Kathleen O’Toole Speaks to Peace Colloquium
July 13, 2007
Students taking part in the Colloquium on Peace, Reconciliation, Social Justice and Global Citizenship this month had the opportunity to talk with Kathleen O’Toole, the inspector general of the Republic of Ireland.
A former Boston Police Commissioner and Massachusetts Secretary of Public Safety, O’Toole spoke of “Policing in a Democracy – from Boston to Northern Ireland.”
She said law enforcement is only a small part of the work of a police service – a term she prefers to police department. Police have recognized the need to work with a community rather than “fight a war on crime,” as O’Toole said she was taught in the Boston Police Academy.
This was the approach she used as a member of the Independent Commission on Policing in Northern Ireland (The Patten Commission), which developed a new framework for policing and security in Northern Ireland. At O’Toole’s insistence, the commission held 40 meetings throughout Northern Ireland to hear what people of all political and religious persuasions had to say about the police.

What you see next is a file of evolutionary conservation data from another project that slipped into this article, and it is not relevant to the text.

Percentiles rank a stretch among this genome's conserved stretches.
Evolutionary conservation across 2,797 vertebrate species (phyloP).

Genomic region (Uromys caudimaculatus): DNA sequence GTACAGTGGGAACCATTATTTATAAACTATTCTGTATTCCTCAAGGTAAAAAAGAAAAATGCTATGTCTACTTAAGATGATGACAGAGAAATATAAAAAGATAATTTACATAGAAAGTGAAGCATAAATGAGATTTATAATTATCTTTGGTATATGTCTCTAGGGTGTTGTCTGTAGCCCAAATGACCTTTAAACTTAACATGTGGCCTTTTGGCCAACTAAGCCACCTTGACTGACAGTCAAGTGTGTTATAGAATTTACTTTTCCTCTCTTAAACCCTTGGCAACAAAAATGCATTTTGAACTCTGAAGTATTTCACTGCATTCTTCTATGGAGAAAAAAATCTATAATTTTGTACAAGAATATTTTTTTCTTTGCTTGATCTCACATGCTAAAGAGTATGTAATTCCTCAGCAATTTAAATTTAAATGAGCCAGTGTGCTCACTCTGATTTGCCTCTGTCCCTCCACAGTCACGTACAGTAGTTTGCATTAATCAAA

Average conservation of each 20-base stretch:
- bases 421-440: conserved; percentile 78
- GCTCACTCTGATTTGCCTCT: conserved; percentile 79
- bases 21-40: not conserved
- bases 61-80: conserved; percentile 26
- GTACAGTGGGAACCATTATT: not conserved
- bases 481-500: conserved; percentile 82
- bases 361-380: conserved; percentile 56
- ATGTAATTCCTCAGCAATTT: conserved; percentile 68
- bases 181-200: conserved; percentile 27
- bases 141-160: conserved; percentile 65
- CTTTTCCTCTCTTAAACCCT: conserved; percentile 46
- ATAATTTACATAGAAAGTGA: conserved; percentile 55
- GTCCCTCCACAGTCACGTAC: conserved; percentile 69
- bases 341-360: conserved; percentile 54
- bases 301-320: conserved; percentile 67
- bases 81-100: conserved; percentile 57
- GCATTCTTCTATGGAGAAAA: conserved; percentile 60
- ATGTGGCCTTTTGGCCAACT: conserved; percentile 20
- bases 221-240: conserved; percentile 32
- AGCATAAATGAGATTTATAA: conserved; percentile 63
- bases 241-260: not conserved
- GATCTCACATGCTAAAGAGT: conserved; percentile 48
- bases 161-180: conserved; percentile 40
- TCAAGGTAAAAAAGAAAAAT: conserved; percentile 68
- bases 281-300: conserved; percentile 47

Four students from St. Mary’s University College, in Belfast, and seven Saint Anselm students are participating in the colloquium, which wraps up Saturday, July 14. O’Toole said that forums that bring young people from diverse backgrounds together more often held for executives and mid-career professionals, not students.
“Events like these are much more important because these students are the future,” she said. “That’s when I heard about this, I said, ‘I’m there.’ “